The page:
Valley Verde, founded in 2012, has developed a seed-to-table “Community Food System” model to address food insecurity in low-income communities through environmentally sustainable home organic gardening. This model uses three complementary, intertwined components.
This is the first step toward building food independence for Valley Verde families. Each family receives one or two raised garden beds along with soil, compost, drip irrigation systems, and three planting cycles of organic seedlings. Monthly workshops help the gardeners deal with various gardening challenges and share best practices. Training includes information on nutrition and the health benefits of a diet that’s heavy in fresh vegetables. This program makes healthy eating more affordable by teaching families how to grow their own food.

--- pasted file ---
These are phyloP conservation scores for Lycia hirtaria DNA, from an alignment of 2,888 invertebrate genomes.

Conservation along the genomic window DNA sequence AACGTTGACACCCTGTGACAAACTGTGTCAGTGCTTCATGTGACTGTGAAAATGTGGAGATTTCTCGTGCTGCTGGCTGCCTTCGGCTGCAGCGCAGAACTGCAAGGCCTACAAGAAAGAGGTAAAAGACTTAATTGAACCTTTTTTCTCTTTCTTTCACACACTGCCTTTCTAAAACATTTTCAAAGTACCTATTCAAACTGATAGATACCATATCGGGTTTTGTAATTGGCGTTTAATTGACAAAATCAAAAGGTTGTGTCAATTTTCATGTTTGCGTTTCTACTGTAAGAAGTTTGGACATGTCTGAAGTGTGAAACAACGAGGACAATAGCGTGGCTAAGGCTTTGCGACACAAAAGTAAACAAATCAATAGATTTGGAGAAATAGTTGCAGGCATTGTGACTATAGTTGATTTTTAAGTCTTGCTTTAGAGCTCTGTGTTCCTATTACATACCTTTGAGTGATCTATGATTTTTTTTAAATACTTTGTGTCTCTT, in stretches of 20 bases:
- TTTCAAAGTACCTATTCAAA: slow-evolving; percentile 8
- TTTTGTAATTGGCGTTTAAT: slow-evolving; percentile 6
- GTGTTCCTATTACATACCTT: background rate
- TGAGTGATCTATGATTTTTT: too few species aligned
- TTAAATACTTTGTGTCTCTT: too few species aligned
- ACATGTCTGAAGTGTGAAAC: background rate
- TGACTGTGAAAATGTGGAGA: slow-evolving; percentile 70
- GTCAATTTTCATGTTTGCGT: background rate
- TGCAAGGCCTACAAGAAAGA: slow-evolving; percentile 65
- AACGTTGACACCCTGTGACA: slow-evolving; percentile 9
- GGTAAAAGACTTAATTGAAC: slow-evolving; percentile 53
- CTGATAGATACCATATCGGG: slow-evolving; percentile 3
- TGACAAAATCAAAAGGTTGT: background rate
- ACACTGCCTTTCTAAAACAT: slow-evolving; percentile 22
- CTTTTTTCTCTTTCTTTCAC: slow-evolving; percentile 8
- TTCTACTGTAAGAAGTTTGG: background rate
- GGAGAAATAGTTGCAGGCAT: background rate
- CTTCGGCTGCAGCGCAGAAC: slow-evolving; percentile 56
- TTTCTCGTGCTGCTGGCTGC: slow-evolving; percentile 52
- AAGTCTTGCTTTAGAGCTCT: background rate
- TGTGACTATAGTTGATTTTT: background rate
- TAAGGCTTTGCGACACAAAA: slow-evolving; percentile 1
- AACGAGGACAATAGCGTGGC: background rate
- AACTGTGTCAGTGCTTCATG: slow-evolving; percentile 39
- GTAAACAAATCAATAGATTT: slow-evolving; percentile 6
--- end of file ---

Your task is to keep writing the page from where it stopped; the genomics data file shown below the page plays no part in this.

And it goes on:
This component brings low-income families closer to self-sufficiency and financial stability. It’s also a critical step toward a food system that empowers vulnerable families and puts food access and community health in the spotlight. In phase 1, experienced Home Gardeners received specially built greenhouses for their own yards and learned how to cultivate seedlings both for our home garden program and for sale to the public. In our pilot, which concluded in 2016, each participant earned $2,200 from seedling sales.
Now the program is expanding to a large commercial greenhouse in which Valley Verde and Super Jardineros will grow seedlings in much larger numbers. Because of the extraordinary diversity of our community, we emphasize culturally-preferred seedlings like bok choy and okra, which are particularly marketable. In addition, the Super Jardineros cultivate cucumbers, zucchini, lettuce, and two tomato varieties.
This is the mentoring component of our work. To participate, Home Gardening graduates are trained to provide 1:1 mentoring and coaching for new Home Garden participants.